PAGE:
Spousal Support & Alimony

Some Points About the Family Responsibility Office – Its Role and Powers


Some Points About the Family Responsibility Office – Its Role and Powers

In a Blog post a few months ago Top 5 Points About Enforcing Child and Spousal Support Payments , I briefly mentioned the Family Responsibility Office (“FRO”), the role of which is to process child and spousal support orders, and to provide enforcement support for recipients through various means.

In this first of two posts, I thought it would be worthwhile to revisit and hone in on the FRO’s role and processes, and highlight a few points to note:

• Payors who are liable to make support payments – either by court order or domestic agreement – must make those payments directly to the FRO, not to the recipient.  A direct payment to the recipient will not be credited and may result in the FRO taking enforcement action against the payor, with an administrative fee being added.

• Conversely, the FRO does not make a payment to the recipient until the payor has remitted the corresponding payment to the FRO.  As such, the FRO will not pay the recipient for any missed support payments on which the payor has defaulted.

• The FRO has a wide array of available enforcement mechanisms in its arsenal. For example, if a payor is delinquent in making the required support payment, the FRO may take the following steps against him or her (after giving the payor notice in writing):

•garnishing bank accounts (i.e. taking the money owed directly from the payor’s bank account);

•reporting the payor to the credit bureau;

•suspending the payor’s driver’s licence, Canadian passport and federal licences (such as a pilot’s licence);

•placing a lien on the payor’s personal property by registering the amount owed with the Ontario government;

•issuing a writ of seizure and sale for property owned by the payor (any profit from the sale of the property is used to pay the support arrears);

•reporting the payor to his or her professional or occupational organization(s);

•seizing any lottery winnings to which the payor is entitled; and

•starting a “Default Hearing” where the payor is required to explain the default in support payments, and may be liable to serve up to 180 days in jail.

• Changes to support orders or domestic contracts can be made in certain circumstances, for example, where the payor spouse’s income has changed, if one of the spouses has remarried, or if the dependent child has graduated from school or has obtained a job.  In cases where one or both the parties wants to change the support order , the parties will have to apply to the courts by way of a Motion to have the desired changes made.  In cases where the support is being paid under a domestic contract that needs to be changed, the parties will have to negotiate the changes and file the amended contract with the Ontario Court of Justice or the Superior Court of Justice (Family Court), as the case may be.  The FRO does not have the ability to make these kinds of changes.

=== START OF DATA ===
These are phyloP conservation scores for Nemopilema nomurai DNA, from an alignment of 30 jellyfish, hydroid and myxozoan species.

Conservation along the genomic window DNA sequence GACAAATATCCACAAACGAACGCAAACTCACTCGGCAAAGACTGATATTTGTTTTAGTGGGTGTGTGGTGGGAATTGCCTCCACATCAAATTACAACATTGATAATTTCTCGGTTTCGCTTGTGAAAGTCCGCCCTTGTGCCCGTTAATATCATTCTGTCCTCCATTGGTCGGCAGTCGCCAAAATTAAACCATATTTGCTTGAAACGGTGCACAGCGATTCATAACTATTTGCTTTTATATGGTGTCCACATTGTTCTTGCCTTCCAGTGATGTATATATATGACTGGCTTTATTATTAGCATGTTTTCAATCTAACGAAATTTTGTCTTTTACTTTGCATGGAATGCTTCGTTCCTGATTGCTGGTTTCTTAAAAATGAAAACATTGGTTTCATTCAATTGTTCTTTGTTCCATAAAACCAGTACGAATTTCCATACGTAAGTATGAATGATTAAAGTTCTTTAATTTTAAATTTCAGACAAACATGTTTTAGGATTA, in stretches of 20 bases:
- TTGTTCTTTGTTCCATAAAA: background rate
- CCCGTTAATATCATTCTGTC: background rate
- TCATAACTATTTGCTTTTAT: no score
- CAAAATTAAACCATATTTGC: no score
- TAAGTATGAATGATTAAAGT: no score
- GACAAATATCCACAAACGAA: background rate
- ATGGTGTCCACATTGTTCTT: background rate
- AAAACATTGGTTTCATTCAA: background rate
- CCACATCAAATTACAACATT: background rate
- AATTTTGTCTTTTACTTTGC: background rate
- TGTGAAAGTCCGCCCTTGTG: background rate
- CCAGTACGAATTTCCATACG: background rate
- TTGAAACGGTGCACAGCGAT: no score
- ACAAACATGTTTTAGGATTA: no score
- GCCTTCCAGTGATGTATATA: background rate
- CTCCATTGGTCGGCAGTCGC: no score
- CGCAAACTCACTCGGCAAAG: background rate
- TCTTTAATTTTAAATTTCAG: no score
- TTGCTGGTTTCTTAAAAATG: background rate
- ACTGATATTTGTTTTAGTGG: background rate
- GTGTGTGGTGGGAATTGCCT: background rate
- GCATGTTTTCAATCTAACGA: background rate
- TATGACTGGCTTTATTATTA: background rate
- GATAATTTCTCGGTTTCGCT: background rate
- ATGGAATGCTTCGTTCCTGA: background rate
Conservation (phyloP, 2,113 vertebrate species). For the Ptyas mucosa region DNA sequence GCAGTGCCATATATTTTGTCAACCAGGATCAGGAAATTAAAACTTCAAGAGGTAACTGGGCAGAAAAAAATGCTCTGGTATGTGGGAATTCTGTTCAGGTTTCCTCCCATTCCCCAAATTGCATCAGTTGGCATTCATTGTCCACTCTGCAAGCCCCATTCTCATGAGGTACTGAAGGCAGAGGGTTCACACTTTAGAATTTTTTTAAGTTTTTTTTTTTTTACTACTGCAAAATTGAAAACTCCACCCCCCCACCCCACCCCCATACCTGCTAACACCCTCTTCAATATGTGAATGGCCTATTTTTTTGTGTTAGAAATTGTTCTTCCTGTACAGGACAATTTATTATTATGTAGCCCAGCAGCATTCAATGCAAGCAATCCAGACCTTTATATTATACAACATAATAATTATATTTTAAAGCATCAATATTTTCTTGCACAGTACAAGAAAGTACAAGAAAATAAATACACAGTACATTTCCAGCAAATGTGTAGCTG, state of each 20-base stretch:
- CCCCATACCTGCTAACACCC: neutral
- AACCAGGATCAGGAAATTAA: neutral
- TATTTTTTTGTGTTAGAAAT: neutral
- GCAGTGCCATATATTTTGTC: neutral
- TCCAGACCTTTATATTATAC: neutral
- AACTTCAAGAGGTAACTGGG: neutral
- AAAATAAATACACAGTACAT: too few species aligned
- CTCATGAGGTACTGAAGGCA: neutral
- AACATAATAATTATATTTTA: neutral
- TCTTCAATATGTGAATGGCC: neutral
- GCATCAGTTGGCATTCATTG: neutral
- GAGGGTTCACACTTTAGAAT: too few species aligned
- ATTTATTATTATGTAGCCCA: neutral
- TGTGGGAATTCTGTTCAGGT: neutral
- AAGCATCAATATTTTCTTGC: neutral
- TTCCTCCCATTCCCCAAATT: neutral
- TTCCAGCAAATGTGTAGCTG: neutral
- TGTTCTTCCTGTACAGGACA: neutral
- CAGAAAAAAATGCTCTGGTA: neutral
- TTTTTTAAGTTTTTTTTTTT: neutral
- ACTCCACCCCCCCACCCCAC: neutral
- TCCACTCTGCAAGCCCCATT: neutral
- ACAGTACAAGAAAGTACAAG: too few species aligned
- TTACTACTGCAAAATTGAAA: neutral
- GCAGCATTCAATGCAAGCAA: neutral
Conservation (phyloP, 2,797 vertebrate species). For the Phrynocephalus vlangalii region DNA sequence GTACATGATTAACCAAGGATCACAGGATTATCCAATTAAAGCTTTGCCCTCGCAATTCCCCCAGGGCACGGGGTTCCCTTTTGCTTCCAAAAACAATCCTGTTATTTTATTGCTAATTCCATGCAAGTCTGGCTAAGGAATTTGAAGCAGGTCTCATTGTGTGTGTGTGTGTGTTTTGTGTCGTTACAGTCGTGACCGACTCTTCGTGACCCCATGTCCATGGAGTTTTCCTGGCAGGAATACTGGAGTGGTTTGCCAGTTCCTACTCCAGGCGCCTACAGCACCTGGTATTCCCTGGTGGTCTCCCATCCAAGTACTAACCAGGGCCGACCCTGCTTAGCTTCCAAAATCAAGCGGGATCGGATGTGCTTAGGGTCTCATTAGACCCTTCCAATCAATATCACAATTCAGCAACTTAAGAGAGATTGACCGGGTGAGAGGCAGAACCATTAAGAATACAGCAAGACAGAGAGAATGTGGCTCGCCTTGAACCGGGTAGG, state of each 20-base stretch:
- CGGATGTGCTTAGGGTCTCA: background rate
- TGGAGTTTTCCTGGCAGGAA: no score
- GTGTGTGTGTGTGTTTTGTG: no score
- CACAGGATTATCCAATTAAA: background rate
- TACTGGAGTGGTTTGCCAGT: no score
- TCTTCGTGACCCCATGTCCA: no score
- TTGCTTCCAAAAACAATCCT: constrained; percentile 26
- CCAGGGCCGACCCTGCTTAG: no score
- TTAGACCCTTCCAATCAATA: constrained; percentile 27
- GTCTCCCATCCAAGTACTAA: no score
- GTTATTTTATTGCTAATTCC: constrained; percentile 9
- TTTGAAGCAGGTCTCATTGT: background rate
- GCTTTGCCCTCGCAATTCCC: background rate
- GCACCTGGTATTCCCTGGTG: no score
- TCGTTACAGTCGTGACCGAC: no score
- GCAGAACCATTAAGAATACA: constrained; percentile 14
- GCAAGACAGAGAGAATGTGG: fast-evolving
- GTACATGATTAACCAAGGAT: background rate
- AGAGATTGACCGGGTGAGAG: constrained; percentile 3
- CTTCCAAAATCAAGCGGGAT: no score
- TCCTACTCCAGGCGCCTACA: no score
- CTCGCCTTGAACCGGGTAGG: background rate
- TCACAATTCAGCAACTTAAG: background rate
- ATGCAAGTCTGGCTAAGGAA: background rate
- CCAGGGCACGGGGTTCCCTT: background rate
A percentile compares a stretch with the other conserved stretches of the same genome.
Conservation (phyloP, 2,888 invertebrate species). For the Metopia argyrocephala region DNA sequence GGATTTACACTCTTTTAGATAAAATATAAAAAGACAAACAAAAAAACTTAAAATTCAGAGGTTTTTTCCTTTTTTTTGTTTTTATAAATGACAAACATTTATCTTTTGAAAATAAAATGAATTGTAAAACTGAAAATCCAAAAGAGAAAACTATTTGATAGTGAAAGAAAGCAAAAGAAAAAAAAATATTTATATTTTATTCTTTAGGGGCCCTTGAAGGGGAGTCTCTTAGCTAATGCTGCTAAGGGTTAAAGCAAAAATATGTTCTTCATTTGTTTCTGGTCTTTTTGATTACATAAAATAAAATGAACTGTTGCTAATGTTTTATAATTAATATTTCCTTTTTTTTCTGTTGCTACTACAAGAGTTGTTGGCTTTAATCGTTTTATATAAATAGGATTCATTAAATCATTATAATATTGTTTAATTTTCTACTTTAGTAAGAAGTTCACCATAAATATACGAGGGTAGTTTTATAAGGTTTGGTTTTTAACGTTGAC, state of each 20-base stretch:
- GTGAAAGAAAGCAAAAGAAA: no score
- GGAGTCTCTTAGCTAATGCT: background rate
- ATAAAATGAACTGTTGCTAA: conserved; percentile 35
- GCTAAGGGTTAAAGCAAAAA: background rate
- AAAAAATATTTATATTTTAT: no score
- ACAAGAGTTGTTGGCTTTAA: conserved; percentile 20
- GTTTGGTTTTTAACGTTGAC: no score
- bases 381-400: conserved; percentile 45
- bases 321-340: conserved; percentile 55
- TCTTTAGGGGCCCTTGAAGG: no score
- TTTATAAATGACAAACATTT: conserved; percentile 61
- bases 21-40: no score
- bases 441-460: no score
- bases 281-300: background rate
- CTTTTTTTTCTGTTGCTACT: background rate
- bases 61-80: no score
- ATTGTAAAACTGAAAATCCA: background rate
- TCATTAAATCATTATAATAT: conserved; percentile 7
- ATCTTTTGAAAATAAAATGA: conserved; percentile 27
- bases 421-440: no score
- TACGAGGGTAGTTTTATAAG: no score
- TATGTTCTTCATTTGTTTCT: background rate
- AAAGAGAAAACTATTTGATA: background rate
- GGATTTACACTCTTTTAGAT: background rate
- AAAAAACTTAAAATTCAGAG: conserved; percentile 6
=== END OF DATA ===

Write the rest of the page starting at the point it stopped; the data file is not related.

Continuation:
• Ending the obligation to pay support is also subject to certain processes.  At some point, the payor spouse may form the opinion that he or she should no longer be responsible for paying support.  For example, although Ontario laws do not stipulate an automatic end date for child or spousal support payments, the entitlement to child support generally ends when the child turns 18 years old (or for a longer period if he or she is attending school full time).  Also, a court-imposed support order or a domestic contract may set a “terminating event” date, which stipulates an end date for the support.  This can include a child’s graduation from university, for example.  In cases where no end date is stipulated, the payor and recipient spouse must agree on an end date, or else may have to appear before a court to have a date determined.

• Effective November 21, 2011, all support payors and recipients are assigned a dedicated case contact person, whose role is to become familiar with the specifics of the individual case and who can answer questions.  These case contact persons replaces the call centre staff.  Additional initiatives are also in place as of late 2011 to allow for more timely and case-specific assistance and information to new payors and recipients under the auspices of the FRO program.

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About the author

Russell Alexander

Russell Alexander is the Founder & Senior Partner of Russell Alexander Collaborative Family Lawyers.